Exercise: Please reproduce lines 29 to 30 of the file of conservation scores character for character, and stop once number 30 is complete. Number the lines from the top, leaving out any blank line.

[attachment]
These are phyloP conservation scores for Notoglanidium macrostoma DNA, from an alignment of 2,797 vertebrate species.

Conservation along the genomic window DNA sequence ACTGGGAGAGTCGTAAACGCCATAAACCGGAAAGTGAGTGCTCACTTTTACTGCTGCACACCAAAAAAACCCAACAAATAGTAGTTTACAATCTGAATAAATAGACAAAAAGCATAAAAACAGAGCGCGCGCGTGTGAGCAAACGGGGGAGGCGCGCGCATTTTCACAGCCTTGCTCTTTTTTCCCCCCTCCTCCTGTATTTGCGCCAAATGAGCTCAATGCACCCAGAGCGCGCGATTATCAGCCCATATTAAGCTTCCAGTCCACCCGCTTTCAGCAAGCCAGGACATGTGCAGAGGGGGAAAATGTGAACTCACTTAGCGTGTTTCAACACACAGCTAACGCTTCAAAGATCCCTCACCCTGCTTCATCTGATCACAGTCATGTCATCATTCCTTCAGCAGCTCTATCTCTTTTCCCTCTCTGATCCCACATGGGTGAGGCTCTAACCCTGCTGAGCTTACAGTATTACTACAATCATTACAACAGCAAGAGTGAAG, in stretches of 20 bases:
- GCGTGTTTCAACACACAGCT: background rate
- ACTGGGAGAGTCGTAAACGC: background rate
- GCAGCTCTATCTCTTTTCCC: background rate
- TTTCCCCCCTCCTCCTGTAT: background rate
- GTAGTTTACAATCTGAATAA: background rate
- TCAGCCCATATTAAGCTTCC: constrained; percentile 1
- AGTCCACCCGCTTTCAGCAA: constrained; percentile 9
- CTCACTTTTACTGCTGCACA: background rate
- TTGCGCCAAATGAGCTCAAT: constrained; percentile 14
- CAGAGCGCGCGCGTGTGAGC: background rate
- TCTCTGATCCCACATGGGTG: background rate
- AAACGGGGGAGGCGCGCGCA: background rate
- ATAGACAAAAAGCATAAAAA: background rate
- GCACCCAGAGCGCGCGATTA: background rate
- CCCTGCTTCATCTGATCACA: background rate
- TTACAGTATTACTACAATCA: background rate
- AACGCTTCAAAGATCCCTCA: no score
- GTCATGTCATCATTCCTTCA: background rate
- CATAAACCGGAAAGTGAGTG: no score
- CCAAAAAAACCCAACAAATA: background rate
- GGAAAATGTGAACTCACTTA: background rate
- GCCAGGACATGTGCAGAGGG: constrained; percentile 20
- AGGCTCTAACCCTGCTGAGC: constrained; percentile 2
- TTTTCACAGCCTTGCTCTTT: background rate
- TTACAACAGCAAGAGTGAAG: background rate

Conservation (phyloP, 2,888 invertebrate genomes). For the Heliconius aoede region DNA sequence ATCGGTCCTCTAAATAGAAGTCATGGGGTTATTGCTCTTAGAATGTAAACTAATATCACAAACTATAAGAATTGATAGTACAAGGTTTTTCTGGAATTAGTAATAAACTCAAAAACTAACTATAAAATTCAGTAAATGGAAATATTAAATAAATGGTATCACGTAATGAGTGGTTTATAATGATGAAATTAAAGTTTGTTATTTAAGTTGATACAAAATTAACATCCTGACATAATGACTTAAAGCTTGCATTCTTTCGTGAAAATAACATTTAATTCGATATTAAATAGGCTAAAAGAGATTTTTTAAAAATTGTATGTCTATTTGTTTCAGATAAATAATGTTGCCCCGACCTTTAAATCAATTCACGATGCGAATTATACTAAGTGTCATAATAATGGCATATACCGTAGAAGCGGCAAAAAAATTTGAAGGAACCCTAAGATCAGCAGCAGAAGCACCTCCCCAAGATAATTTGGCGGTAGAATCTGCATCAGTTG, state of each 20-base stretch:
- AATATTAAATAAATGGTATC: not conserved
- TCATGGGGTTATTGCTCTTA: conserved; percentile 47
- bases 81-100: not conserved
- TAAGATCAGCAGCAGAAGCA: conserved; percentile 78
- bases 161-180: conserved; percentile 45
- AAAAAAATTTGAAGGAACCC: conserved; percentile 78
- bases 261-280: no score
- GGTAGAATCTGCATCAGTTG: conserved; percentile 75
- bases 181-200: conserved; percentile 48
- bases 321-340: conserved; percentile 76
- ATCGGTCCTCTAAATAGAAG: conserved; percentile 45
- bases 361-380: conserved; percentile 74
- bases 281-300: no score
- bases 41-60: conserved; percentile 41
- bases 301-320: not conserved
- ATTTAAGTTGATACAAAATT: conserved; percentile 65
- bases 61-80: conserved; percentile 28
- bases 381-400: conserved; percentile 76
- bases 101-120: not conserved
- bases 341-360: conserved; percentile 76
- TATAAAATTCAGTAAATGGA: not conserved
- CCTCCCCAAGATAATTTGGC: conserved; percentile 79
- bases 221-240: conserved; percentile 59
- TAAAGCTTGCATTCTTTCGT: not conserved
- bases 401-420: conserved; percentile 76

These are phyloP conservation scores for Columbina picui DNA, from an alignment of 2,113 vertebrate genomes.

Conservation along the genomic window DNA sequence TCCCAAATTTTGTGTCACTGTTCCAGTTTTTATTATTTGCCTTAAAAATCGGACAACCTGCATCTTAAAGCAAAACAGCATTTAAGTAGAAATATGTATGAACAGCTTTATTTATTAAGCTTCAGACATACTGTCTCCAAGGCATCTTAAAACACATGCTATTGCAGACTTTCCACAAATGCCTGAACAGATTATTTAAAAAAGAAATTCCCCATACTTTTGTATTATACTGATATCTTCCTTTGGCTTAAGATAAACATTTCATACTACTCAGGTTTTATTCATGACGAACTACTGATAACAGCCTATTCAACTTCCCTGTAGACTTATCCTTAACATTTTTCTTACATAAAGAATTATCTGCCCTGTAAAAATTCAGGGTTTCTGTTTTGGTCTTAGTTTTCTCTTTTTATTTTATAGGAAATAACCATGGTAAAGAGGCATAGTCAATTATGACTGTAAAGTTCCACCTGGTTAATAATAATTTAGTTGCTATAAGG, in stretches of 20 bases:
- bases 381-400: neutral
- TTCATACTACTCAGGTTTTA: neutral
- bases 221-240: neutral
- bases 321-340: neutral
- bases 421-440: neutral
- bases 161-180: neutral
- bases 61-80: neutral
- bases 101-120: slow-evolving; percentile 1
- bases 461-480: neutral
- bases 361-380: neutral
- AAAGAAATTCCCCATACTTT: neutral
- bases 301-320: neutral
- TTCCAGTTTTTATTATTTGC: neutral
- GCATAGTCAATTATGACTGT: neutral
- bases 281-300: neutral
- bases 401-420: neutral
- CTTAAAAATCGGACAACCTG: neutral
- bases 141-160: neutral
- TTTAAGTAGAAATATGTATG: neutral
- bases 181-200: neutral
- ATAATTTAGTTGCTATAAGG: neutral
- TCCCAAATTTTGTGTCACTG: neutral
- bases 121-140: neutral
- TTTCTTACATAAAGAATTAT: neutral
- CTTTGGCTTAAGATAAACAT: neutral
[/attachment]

- AATATTAAATAAATGGTATC: not conserved
- TCATGGGGTTATTGCTCTTA: conserved; percentile 47